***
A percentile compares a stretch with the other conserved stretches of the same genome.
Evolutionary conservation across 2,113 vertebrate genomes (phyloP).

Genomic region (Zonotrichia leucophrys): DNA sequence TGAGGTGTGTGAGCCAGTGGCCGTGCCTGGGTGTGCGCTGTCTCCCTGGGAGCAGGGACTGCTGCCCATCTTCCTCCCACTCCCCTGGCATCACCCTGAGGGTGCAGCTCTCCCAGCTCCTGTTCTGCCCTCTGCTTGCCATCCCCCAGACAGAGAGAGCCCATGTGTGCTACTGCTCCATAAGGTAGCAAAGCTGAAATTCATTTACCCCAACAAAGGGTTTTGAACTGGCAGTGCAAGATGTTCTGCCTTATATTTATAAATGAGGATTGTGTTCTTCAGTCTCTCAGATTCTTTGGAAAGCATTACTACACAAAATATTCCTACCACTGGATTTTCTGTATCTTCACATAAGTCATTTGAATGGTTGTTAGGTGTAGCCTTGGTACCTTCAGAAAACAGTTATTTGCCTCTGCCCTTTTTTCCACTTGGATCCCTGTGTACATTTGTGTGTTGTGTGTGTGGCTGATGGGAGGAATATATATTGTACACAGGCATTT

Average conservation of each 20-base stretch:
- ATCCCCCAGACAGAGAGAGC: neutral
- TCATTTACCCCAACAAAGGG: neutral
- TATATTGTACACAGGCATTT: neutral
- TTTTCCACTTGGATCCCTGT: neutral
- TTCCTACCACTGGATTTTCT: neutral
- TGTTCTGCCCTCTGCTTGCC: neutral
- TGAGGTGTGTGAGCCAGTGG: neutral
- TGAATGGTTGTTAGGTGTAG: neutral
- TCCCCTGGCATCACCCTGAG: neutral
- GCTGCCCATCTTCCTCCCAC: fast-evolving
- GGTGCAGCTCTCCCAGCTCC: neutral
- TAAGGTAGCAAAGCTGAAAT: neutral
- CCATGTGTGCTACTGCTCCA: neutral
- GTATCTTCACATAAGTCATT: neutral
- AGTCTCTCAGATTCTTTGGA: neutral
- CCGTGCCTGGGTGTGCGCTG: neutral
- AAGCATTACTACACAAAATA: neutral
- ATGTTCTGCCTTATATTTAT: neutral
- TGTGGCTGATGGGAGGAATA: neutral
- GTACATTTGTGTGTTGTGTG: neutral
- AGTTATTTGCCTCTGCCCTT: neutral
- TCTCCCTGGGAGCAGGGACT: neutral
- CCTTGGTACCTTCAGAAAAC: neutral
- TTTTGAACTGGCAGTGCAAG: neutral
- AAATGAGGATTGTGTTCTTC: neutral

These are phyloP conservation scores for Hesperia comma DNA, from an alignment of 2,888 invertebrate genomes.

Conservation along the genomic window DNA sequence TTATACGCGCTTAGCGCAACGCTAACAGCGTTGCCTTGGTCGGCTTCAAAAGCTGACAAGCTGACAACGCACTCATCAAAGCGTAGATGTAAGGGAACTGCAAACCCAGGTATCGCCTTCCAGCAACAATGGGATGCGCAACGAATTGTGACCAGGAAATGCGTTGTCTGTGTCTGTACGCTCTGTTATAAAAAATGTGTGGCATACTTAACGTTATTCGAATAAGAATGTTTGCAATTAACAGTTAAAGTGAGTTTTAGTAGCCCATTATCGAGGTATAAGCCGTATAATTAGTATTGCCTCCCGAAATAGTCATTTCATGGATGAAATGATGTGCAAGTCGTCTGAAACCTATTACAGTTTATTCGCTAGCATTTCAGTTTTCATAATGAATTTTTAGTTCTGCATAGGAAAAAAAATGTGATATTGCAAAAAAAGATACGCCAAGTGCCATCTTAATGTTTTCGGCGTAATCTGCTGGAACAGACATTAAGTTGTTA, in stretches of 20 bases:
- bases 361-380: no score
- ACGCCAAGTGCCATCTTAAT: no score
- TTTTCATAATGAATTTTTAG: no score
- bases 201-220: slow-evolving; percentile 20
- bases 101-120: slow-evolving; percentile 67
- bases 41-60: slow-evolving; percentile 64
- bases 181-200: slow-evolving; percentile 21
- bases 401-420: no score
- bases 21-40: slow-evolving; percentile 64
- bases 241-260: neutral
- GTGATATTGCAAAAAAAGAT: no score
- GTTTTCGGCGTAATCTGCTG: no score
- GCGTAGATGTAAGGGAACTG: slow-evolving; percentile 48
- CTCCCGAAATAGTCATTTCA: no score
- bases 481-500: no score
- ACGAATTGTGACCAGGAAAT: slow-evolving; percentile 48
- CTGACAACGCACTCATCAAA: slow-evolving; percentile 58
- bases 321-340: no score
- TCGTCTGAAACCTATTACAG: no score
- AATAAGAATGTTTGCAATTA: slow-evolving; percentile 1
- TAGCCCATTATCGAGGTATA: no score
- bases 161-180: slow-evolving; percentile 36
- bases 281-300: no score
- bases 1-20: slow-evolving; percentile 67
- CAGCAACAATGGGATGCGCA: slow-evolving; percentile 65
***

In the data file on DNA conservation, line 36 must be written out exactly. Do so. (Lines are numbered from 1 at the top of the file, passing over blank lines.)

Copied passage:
- bases 101-120: slow-evolving; percentile 67